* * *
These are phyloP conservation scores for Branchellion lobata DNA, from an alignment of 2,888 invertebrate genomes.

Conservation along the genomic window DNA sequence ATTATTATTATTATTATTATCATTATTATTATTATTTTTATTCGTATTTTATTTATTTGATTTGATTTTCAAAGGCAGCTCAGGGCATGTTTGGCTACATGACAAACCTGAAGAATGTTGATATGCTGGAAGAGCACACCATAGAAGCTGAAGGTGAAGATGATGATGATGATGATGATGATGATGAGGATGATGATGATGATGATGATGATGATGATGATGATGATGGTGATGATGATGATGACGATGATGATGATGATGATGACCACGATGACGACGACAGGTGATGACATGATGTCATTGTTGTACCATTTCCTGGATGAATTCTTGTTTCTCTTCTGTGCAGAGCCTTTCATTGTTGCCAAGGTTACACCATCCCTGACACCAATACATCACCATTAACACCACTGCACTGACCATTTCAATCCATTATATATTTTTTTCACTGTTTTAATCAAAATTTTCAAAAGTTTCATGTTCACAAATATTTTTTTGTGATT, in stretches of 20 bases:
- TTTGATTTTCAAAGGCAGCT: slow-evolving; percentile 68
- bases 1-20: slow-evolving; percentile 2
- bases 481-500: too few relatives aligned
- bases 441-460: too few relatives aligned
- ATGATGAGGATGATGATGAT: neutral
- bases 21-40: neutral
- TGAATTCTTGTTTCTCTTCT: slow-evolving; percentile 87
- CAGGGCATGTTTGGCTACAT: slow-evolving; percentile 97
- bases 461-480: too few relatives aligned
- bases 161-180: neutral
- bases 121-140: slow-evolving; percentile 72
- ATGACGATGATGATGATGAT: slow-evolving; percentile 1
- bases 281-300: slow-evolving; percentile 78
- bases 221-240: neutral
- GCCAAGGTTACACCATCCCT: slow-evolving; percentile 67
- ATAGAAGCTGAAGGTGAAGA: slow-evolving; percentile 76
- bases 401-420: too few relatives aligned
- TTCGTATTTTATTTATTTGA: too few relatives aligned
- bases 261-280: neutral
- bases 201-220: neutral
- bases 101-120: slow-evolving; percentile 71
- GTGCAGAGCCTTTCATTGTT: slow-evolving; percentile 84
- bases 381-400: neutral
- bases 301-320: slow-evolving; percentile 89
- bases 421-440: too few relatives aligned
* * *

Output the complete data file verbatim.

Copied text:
These are phyloP conservation scores for Branchellion lobata DNA, from an alignment of 2,888 invertebrate genomes.

Conservation along the genomic window DNA sequence ATTATTATTATTATTATTATCATTATTATTATTATTTTTATTCGTATTTTATTTATTTGATTTGATTTTCAAAGGCAGCTCAGGGCATGTTTGGCTACATGACAAACCTGAAGAATGTTGATATGCTGGAAGAGCACACCATAGAAGCTGAAGGTGAAGATGATGATGATGATGATGATGATGATGAGGATGATGATGATGATGATGATGATGATGATGATGATGATGGTGATGATGATGATGACGATGATGATGATGATGATGACCACGATGACGACGACAGGTGATGACATGATGTCATTGTTGTACCATTTCCTGGATGAATTCTTGTTTCTCTTCTGTGCAGAGCCTTTCATTGTTGCCAAGGTTACACCATCCCTGACACCAATACATCACCATTAACACCACTGCACTGACCATTTCAATCCATTATATATTTTTTTCACTGTTTTAATCAAAATTTTCAAAAGTTTCATGTTCACAAATATTTTTTTGTGATT, in stretches of 20 bases:
- TTTGATTTTCAAAGGCAGCT: slow-evolving; percentile 68
- bases 1-20: slow-evolving; percentile 2
- bases 481-500: too few relatives aligned
- bases 441-460: too few relatives aligned
- ATGATGAGGATGATGATGAT: neutral
- bases 21-40: neutral
- TGAATTCTTGTTTCTCTTCT: slow-evolving; percentile 87
- CAGGGCATGTTTGGCTACAT: slow-evolving; percentile 97
- bases 461-480: too few relatives aligned
- bases 161-180: neutral
- bases 121-140: slow-evolving; percentile 72
- ATGACGATGATGATGATGAT: slow-evolving; percentile 1
- bases 281-300: slow-evolving; percentile 78
- bases 221-240: neutral
- GCCAAGGTTACACCATCCCT: slow-evolving; percentile 67
- ATAGAAGCTGAAGGTGAAGA: slow-evolving; percentile 76
- bases 401-420: too few relatives aligned
- TTCGTATTTTATTTATTTGA: too few relatives aligned
- bases 261-280: neutral
- bases 201-220: neutral
- bases 101-120: slow-evolving; percentile 71
- GTGCAGAGCCTTTCATTGTT: slow-evolving; percentile 84
- bases 381-400: neutral
- bases 301-320: slow-evolving; percentile 89
- bases 421-440: too few relatives aligned